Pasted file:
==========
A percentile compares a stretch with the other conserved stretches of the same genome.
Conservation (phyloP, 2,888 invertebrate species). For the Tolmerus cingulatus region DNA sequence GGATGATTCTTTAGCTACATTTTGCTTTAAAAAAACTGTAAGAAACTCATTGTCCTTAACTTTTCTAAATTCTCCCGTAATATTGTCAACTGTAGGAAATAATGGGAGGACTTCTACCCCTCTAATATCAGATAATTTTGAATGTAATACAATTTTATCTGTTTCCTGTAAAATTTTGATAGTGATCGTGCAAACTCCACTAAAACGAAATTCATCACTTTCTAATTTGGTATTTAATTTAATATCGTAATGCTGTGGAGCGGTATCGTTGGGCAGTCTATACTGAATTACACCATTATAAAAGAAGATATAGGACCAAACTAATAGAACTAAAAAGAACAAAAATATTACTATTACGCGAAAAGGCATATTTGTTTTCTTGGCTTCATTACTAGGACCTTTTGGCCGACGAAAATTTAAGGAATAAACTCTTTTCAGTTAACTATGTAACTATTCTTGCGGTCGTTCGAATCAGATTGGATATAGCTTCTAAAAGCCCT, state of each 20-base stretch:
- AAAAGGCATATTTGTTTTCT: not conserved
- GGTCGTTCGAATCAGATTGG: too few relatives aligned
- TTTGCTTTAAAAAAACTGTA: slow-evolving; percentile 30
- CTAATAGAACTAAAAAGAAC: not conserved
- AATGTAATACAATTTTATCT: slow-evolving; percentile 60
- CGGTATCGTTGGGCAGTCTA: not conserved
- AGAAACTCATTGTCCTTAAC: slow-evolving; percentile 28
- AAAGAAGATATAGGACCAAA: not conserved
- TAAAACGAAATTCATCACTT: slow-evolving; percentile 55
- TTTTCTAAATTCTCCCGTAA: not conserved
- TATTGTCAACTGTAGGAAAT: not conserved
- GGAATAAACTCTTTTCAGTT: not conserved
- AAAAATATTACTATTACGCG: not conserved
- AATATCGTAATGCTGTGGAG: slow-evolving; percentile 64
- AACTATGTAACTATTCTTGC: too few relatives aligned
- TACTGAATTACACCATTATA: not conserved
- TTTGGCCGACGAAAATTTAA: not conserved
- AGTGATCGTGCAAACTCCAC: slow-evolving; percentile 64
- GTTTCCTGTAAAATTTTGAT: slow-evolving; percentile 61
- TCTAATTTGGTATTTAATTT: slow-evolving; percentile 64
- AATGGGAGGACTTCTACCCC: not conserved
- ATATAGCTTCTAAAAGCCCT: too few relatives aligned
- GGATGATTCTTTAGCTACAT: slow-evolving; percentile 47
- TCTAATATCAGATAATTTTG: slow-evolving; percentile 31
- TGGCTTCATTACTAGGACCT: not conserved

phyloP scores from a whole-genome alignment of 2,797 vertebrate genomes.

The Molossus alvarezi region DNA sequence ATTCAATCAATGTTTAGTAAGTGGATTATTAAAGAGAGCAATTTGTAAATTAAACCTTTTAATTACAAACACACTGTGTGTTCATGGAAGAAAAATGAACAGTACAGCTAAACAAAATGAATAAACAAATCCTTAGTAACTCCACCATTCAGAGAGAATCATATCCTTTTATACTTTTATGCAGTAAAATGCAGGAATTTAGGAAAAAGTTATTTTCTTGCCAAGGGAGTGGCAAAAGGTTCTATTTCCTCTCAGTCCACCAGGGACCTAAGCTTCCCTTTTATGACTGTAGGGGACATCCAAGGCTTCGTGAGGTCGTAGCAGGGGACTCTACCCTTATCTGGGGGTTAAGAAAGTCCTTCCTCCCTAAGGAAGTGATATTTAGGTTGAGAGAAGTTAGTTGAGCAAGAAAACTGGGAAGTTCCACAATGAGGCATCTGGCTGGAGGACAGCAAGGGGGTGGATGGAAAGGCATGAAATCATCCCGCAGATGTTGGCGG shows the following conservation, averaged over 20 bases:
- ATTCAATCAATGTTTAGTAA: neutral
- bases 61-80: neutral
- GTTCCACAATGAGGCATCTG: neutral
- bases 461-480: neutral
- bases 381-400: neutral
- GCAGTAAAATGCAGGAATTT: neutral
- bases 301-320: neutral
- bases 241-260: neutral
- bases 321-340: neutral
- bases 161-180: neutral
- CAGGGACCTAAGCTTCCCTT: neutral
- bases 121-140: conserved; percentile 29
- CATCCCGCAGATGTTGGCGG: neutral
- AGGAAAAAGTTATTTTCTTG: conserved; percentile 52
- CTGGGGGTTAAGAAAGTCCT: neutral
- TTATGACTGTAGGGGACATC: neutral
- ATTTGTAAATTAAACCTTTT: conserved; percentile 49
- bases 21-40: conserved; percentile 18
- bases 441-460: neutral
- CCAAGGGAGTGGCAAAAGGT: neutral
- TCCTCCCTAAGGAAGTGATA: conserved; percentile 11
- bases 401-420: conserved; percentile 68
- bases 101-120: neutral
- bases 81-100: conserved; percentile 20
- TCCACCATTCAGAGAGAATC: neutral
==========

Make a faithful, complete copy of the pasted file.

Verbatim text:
A percentile compares a stretch with the other conserved stretches of the same genome.
Conservation (phyloP, 2,888 invertebrate species). For the Tolmerus cingulatus region DNA sequence GGATGATTCTTTAGCTACATTTTGCTTTAAAAAAACTGTAAGAAACTCATTGTCCTTAACTTTTCTAAATTCTCCCGTAATATTGTCAACTGTAGGAAATAATGGGAGGACTTCTACCCCTCTAATATCAGATAATTTTGAATGTAATACAATTTTATCTGTTTCCTGTAAAATTTTGATAGTGATCGTGCAAACTCCACTAAAACGAAATTCATCACTTTCTAATTTGGTATTTAATTTAATATCGTAATGCTGTGGAGCGGTATCGTTGGGCAGTCTATACTGAATTACACCATTATAAAAGAAGATATAGGACCAAACTAATAGAACTAAAAAGAACAAAAATATTACTATTACGCGAAAAGGCATATTTGTTTTCTTGGCTTCATTACTAGGACCTTTTGGCCGACGAAAATTTAAGGAATAAACTCTTTTCAGTTAACTATGTAACTATTCTTGCGGTCGTTCGAATCAGATTGGATATAGCTTCTAAAAGCCCT, state of each 20-base stretch:
- AAAAGGCATATTTGTTTTCT: not conserved
- GGTCGTTCGAATCAGATTGG: too few relatives aligned
- TTTGCTTTAAAAAAACTGTA: slow-evolving; percentile 30
- CTAATAGAACTAAAAAGAAC: not conserved
- AATGTAATACAATTTTATCT: slow-evolving; percentile 60
- CGGTATCGTTGGGCAGTCTA: not conserved
- AGAAACTCATTGTCCTTAAC: slow-evolving; percentile 28
- AAAGAAGATATAGGACCAAA: not conserved
- TAAAACGAAATTCATCACTT: slow-evolving; percentile 55
- TTTTCTAAATTCTCCCGTAA: not conserved
- TATTGTCAACTGTAGGAAAT: not conserved
- GGAATAAACTCTTTTCAGTT: not conserved
- AAAAATATTACTATTACGCG: not conserved
- AATATCGTAATGCTGTGGAG: slow-evolving; percentile 64
- AACTATGTAACTATTCTTGC: too few relatives aligned
- TACTGAATTACACCATTATA: not conserved
- TTTGGCCGACGAAAATTTAA: not conserved
- AGTGATCGTGCAAACTCCAC: slow-evolving; percentile 64
- GTTTCCTGTAAAATTTTGAT: slow-evolving; percentile 61
- TCTAATTTGGTATTTAATTT: slow-evolving; percentile 64
- AATGGGAGGACTTCTACCCC: not conserved
- ATATAGCTTCTAAAAGCCCT: too few relatives aligned
- GGATGATTCTTTAGCTACAT: slow-evolving; percentile 47
- TCTAATATCAGATAATTTTG: slow-evolving; percentile 31
- TGGCTTCATTACTAGGACCT: not conserved

phyloP scores from a whole-genome alignment of 2,797 vertebrate genomes.

The Molossus alvarezi region DNA sequence ATTCAATCAATGTTTAGTAAGTGGATTATTAAAGAGAGCAATTTGTAAATTAAACCTTTTAATTACAAACACACTGTGTGTTCATGGAAGAAAAATGAACAGTACAGCTAAACAAAATGAATAAACAAATCCTTAGTAACTCCACCATTCAGAGAGAATCATATCCTTTTATACTTTTATGCAGTAAAATGCAGGAATTTAGGAAAAAGTTATTTTCTTGCCAAGGGAGTGGCAAAAGGTTCTATTTCCTCTCAGTCCACCAGGGACCTAAGCTTCCCTTTTATGACTGTAGGGGACATCCAAGGCTTCGTGAGGTCGTAGCAGGGGACTCTACCCTTATCTGGGGGTTAAGAAAGTCCTTCCTCCCTAAGGAAGTGATATTTAGGTTGAGAGAAGTTAGTTGAGCAAGAAAACTGGGAAGTTCCACAATGAGGCATCTGGCTGGAGGACAGCAAGGGGGTGGATGGAAAGGCATGAAATCATCCCGCAGATGTTGGCGG shows the following conservation, averaged over 20 bases:
- ATTCAATCAATGTTTAGTAA: neutral
- bases 61-80: neutral
- GTTCCACAATGAGGCATCTG: neutral
- bases 461-480: neutral
- bases 381-400: neutral
- GCAGTAAAATGCAGGAATTT: neutral
- bases 301-320: neutral
- bases 241-260: neutral
- bases 321-340: neutral
- bases 161-180: neutral
- CAGGGACCTAAGCTTCCCTT: neutral
- bases 121-140: conserved; percentile 29
- CATCCCGCAGATGTTGGCGG: neutral
- AGGAAAAAGTTATTTTCTTG: conserved; percentile 52
- CTGGGGGTTAAGAAAGTCCT: neutral
- TTATGACTGTAGGGGACATC: neutral
- ATTTGTAAATTAAACCTTTT: conserved; percentile 49
- bases 21-40: conserved; percentile 18
- bases 441-460: neutral
- CCAAGGGAGTGGCAAAAGGT: neutral
- TCCTCCCTAAGGAAGTGATA: conserved; percentile 11
- bases 401-420: conserved; percentile 68
- bases 101-120: neutral
- bases 81-100: conserved; percentile 20
- TCCACCATTCAGAGAGAATC: neutral